The UI has been totally overhauled for this version due to the button controls, with a lot of the important functions accessible through a radial menu. And yes, you can directly control the movements of your characters using the stick. There aren’t any touch controls, which is a bit disappointing for things like menu navigation, but by and large you really won’t need them. It’s a little awkward and complicated in the beginning, but once you get the controls down and get used to the new UI, it’s really comfortable to play like this. I still like the mobile versions ever-so-slightly better, but I’m impressed with how well things turned out here.
Really, the only big cut here is the multiplayer mode. It’s regrettable, particularly since the Switch is such a multiplayer-friendly system, but I’d imagine the number of people who would take advantage of such a feature for such lengthy adventures is rather small. No, most people would probably be picking their way through these dozens and dozens of hours of dungeon-diving, quest-solving, and character interactions on their own. I won’t pick on the game too much for it, in other words.
The story is as interesting as ever, the characters as charming as they were twenty years ago, and the adventure just as grand. The visuals are really the only cue that you’re not playing a new game, and they don’t look that bad at all. If you’re interested in some of the grandest moments in Western RPG history, you’d be well-advised to grab Baldur’s Gate and Baldur’s Gate II: Enhanced Editions. They represent a near-perfect balance of quality gameplay mechanics and excellent narrative, and playing them on the Switch in either docked or handheld mode works extremely well.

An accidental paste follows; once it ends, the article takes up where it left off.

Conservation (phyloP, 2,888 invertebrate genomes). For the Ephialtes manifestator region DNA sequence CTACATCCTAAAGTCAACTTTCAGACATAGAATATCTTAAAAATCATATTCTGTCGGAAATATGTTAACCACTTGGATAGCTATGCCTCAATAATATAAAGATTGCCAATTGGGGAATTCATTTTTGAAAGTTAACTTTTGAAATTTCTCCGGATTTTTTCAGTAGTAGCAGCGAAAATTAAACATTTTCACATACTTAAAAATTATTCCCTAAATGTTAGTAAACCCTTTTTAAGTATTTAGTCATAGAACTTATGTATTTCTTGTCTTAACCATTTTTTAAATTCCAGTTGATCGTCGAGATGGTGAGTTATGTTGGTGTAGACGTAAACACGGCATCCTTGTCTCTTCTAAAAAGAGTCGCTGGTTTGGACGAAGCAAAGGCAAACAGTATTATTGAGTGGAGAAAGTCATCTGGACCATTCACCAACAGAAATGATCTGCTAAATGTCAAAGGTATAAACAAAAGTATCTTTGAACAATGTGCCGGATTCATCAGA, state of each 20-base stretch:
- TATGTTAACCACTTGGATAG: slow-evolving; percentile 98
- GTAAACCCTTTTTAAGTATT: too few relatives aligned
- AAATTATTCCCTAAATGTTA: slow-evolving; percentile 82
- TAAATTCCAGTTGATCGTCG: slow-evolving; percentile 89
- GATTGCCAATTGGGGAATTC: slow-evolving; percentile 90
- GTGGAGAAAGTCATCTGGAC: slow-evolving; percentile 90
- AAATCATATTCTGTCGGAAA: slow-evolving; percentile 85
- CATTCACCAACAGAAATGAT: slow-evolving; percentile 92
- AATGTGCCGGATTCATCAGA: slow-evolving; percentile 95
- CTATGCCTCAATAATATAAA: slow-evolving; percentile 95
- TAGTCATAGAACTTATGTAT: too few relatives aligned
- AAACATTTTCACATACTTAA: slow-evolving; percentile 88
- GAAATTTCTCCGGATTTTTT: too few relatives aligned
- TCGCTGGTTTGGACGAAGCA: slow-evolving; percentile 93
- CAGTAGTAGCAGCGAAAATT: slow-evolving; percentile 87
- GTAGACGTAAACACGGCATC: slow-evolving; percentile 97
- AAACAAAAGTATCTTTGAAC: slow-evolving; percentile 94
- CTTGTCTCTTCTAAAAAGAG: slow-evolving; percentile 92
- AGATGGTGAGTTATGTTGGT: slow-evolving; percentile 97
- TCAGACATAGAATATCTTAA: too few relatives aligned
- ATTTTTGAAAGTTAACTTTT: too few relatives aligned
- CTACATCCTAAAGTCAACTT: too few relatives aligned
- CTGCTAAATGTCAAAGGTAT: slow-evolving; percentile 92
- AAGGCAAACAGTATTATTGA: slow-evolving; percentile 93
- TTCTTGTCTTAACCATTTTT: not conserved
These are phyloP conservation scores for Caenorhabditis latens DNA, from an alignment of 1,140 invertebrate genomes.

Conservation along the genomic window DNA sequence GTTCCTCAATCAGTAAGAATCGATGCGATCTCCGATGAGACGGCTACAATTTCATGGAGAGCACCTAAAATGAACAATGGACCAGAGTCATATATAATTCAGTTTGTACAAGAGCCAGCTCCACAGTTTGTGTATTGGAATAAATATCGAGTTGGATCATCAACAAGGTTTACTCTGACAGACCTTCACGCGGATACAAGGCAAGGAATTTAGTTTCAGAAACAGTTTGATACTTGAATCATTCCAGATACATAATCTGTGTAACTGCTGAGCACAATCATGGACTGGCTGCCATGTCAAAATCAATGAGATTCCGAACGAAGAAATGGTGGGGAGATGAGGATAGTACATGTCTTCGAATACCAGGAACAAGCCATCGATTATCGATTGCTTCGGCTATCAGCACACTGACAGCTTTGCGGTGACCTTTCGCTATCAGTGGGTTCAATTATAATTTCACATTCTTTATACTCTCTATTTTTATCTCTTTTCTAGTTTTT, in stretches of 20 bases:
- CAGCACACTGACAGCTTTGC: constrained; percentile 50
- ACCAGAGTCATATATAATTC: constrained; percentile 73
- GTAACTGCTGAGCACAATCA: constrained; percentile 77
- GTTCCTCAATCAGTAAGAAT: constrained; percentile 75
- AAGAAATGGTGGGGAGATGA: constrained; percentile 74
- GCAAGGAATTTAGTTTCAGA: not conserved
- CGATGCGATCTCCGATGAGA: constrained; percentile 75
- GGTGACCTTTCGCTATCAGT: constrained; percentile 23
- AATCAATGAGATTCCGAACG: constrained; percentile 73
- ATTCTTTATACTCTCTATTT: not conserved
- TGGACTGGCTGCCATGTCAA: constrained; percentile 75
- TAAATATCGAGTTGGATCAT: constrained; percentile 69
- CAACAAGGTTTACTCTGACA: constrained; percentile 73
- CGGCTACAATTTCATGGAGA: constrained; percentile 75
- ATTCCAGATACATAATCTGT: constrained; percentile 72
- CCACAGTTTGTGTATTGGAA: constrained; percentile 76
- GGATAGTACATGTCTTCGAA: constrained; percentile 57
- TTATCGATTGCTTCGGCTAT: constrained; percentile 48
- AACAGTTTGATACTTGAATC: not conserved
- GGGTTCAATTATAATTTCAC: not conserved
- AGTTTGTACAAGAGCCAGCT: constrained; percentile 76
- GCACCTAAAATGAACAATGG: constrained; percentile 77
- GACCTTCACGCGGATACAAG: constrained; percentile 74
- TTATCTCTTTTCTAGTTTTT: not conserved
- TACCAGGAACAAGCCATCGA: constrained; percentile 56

SwitchArcade Score: 4.5/5
Planescape: Torment and Icewind Dale: Enhanced Editions ($49.99)
I’m going to assume you at least scanned the review for the Baldur’s Gate set before checking this one. All of what I said about the UI and new control systems applies here, allowing the games to make a very smooth transition to the Nintendo Switch platform. This pair of games originally came from Black Isle, not Bioware, but they also used the Infinity Engine and thus play in a largely similar fashion. Much of Black Isle went on to join Obsidian Entertainment, and many of the same things you could say about their more recent efforts like Pillars of Eternity and Fallout: New Vegas apply to this set.
Unlike the two Baldur’s Gate games, Planescape: Torment and Icewind Dale don’t really go together all that well. They’re joined by their original developer and the engine they use, but in a lot of ways they couldn’t be more different. That makes this set a lot more inconsistent, it but also gives you a bigger variety of experiences. To put it simply, Planescape: Torment has a wonderful story with decent gameplay and dreadful combat. Icewind Dale, on the other hand, has about the best exploration of Advanced Dungeons & Dragons: 2nd Edition combat rules of any video game ever, but its story is virtually worthless. A deeply philosophical trip through one of the best-written games of all time, and a punishing, merciless slog of a dungeon crawl that barely bothers with narrative glue to keep it all together. Truly an odd couple.
As with the other set, you get just about every bit of content associated with both of these games. All of the Enhanced Edition stuff is here, and so are Icewind Dale‘s expansions. Unfortunately, Icewind Dale 2 ran on a slightly different engine and Beamdog hasn’t had a lot of luck bringing the game back to life, but you know what? It wasn’t that great anyway. That said, you’re getting less in total with this set than you do with the Baldur’s Gate set. If you’re measuring all of this by the number of hours of gameplay or what-have-you, that’s something you’ll want to consider.